MINNEAPOLIS, Minn. – People in Minneapolis are running from the police. A lot.
In fact, the number of police pursuits has risen a dramatic 25 percent between 2016 and 2018.
So now, after more and more of these high-speed pursuits have ended in injuries and even deaths, some officials are looking to implement a new policy on when officers give chase.
Assistant Police Chief Mike Kjos was called ‘one of the biggest champions of the proposed change,’ reportedly firing off an angry email to the department last winter after a string of dangerous pursuits. In the email, he told officers that they should only engage in pursuit of suspects who have committed the most serious of offenses.
“In my opinion, there’s not a large number of crimes, or types of crimes, that warrant pursuing unless there’s some sort of danger to the public,” said Assistant Chief Kjos.
If the proposed changes in policy take effect, officers will need to make a judgement call each time a suspect flees. The question is, will this lead to more people running from the police?
Suspects and police aren’t the only ones at risk when the police give chase.
Roxxanne O’Brien’s car was totaled during a police pursuit of a drug suspect two years ago in Minneapolis. The chase ended when the suspect crashed into a line of parked cars, including hers.
An officer at the scene reportedly asked if O’Brien was glad that they had made a quick arrest. But O’Brien said she was less concerned about the successful apprehension and far more upset about her car being damaged.
“I’m shocked that he doesn’t see how I couldn’t see the positive in that moment,” she said. She received a check from the city, but she claimed she spent more on Uber and Lyft rides as a way to get around without her car.
Severe injuries and deaths are also a nasty side effect of these dangerous pursuits.
The Star Tribune reported that last summer, a man fleeing officers crashed into a Minneapolis playground, severely injuring three children who were playing there.
Then in May, a 27-year-old man who ran away from authorities after an alleged drug deal crashed into a sedan driven by Jose Angel Madrid Salcidio, who later died.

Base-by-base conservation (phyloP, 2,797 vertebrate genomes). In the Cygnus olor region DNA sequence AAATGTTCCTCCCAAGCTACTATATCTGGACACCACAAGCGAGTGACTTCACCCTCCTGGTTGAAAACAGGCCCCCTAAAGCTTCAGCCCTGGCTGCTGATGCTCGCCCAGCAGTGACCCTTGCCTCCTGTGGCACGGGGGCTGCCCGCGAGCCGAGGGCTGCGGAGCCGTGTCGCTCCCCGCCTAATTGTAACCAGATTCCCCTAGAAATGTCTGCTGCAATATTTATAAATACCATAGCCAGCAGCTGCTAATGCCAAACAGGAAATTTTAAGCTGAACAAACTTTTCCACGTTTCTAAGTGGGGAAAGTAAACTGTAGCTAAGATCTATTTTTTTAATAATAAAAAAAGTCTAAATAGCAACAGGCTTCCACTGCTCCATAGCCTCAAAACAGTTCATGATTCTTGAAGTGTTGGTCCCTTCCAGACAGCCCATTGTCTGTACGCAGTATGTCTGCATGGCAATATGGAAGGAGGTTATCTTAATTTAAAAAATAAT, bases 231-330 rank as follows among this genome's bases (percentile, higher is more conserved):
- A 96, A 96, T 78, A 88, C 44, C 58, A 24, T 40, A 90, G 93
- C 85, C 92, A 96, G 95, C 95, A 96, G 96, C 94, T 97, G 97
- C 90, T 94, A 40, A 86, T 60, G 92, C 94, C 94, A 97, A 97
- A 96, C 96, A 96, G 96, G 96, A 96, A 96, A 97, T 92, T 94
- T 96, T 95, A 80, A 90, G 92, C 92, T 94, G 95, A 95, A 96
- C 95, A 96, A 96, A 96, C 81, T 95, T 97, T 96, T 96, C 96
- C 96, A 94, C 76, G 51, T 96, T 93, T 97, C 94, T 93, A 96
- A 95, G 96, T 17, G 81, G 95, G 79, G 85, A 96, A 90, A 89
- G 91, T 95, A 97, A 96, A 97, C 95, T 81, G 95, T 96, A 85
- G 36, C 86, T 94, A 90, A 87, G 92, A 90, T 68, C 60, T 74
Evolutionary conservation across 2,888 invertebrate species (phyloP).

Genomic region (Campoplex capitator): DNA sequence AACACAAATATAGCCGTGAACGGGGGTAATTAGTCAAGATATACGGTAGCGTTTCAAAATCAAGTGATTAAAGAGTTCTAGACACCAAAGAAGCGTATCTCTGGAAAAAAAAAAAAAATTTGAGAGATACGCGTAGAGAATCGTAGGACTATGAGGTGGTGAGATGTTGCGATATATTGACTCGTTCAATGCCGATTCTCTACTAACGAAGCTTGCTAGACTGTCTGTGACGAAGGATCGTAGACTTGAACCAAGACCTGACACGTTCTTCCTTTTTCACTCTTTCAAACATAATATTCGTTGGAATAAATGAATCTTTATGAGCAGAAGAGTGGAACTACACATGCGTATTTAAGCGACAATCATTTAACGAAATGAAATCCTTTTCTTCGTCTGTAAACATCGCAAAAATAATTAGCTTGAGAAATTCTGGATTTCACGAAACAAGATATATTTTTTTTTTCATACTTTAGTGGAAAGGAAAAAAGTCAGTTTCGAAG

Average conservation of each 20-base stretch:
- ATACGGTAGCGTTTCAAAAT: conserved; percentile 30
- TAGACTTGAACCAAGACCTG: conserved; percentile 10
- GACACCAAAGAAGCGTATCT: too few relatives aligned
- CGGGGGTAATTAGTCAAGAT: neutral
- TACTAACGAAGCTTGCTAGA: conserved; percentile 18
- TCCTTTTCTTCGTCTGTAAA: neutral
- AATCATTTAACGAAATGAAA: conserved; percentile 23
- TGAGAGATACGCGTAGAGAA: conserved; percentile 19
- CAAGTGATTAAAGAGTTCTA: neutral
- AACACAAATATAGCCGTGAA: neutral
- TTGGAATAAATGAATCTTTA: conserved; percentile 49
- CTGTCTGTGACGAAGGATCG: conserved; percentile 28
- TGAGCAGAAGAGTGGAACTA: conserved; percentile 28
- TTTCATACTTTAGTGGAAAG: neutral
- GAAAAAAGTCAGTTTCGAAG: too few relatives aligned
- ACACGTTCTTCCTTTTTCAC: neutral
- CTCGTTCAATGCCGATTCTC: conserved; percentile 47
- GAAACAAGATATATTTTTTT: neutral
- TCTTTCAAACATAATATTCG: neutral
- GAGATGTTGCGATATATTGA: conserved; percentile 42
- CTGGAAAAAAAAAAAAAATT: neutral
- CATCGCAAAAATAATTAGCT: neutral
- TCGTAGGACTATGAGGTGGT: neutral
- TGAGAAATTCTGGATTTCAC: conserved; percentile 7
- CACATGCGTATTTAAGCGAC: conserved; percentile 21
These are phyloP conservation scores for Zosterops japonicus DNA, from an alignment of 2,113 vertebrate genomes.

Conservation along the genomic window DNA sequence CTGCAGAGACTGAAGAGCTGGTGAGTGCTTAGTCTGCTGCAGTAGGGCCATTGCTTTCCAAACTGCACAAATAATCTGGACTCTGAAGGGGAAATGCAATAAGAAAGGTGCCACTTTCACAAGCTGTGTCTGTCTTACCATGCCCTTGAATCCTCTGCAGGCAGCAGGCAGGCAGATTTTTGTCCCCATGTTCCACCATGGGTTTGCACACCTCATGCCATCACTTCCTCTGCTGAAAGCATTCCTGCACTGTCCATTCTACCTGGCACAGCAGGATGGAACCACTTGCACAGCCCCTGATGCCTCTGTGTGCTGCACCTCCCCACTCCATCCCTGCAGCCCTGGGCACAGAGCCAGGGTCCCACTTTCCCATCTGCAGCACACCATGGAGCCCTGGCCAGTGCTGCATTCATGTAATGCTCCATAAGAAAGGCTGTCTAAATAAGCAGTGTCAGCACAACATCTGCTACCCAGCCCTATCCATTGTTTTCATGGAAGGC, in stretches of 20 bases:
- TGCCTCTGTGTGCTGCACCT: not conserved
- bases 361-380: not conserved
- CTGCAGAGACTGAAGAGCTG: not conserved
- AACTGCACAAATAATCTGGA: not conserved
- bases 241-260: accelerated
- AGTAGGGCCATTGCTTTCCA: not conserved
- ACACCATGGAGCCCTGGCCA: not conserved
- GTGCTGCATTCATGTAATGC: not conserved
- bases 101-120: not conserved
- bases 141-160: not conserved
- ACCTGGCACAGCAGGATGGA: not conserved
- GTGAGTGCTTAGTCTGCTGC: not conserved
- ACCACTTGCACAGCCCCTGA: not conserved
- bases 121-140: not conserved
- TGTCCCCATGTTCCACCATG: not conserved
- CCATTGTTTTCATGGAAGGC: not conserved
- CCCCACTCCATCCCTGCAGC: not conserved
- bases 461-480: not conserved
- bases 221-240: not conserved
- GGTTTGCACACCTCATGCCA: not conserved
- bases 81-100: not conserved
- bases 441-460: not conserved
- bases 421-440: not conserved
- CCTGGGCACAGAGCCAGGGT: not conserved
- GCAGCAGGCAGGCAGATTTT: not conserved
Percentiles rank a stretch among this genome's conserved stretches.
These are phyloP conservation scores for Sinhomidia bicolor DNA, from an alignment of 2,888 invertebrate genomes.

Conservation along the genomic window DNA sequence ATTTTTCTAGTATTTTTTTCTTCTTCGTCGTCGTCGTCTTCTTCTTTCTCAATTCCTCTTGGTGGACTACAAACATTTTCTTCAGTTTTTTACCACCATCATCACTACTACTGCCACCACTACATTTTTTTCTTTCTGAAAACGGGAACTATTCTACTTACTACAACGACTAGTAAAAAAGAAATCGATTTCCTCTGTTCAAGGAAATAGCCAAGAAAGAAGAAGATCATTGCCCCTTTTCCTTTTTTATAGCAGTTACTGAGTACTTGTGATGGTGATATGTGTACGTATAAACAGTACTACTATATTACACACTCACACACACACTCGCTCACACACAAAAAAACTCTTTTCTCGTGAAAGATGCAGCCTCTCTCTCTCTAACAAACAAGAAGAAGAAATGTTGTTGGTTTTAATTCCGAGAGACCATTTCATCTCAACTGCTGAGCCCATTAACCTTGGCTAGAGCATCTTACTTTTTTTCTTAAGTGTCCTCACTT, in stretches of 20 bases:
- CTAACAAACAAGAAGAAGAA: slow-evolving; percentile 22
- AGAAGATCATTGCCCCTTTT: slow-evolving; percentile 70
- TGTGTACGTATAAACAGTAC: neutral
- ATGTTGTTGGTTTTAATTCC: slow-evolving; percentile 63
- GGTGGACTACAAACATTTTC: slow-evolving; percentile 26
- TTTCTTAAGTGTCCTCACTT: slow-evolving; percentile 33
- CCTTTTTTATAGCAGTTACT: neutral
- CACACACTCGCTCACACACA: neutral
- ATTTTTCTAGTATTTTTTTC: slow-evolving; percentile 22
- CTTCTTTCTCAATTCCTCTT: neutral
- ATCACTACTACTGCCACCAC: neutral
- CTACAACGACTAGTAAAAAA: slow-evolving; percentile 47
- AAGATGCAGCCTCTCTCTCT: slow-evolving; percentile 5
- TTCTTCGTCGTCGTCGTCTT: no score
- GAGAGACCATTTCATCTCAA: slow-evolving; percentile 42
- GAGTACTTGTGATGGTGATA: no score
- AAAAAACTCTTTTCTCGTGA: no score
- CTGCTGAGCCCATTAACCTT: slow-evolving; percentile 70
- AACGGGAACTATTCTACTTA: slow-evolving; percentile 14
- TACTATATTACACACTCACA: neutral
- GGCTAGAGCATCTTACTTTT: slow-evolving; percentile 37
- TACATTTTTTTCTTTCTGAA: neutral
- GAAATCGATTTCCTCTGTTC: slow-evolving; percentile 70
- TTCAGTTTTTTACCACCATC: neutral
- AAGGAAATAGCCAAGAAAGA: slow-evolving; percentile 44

At the beginning of June, a judge sentenced Dayquan Hodge to more than 32 years in prison for stealing a car last September and leading the State Patrol on a chase through south Minneapolis, reaching speeds of up to 105 miles an hour, before smashing into a pickup truck outside a bar, killing three people.
It should be noted that about 28% of pursuits ended in a crash during the time studied. That figure then rises to 37% in cases where the car was stolen. Possibly, experts say, because car thieves may drive a stolen vehicle a lot more recklessly than their own.
The current policy says that officers are approved to chase a suspect in a homicide, rape or other violent felony. It notes they need to continuously weigh the need and desire for apprehension against the risk to safety. Those who put others at risk by giving unnecessary chase could be subject to punishment.
Changing technology is also giving authorities a new advantage when it comes to tracking down suspects. The StarChase system allows deployable GPS trackers to be fired into the bumper of a vehicle, giving the exact location of the vehicle that was being or would have been pursued. License plate readers can also be used to identify and track a vehicle.
So… would this new policy give criminals a “free pass”? Or would the new changes bolster the safety of the public and officers?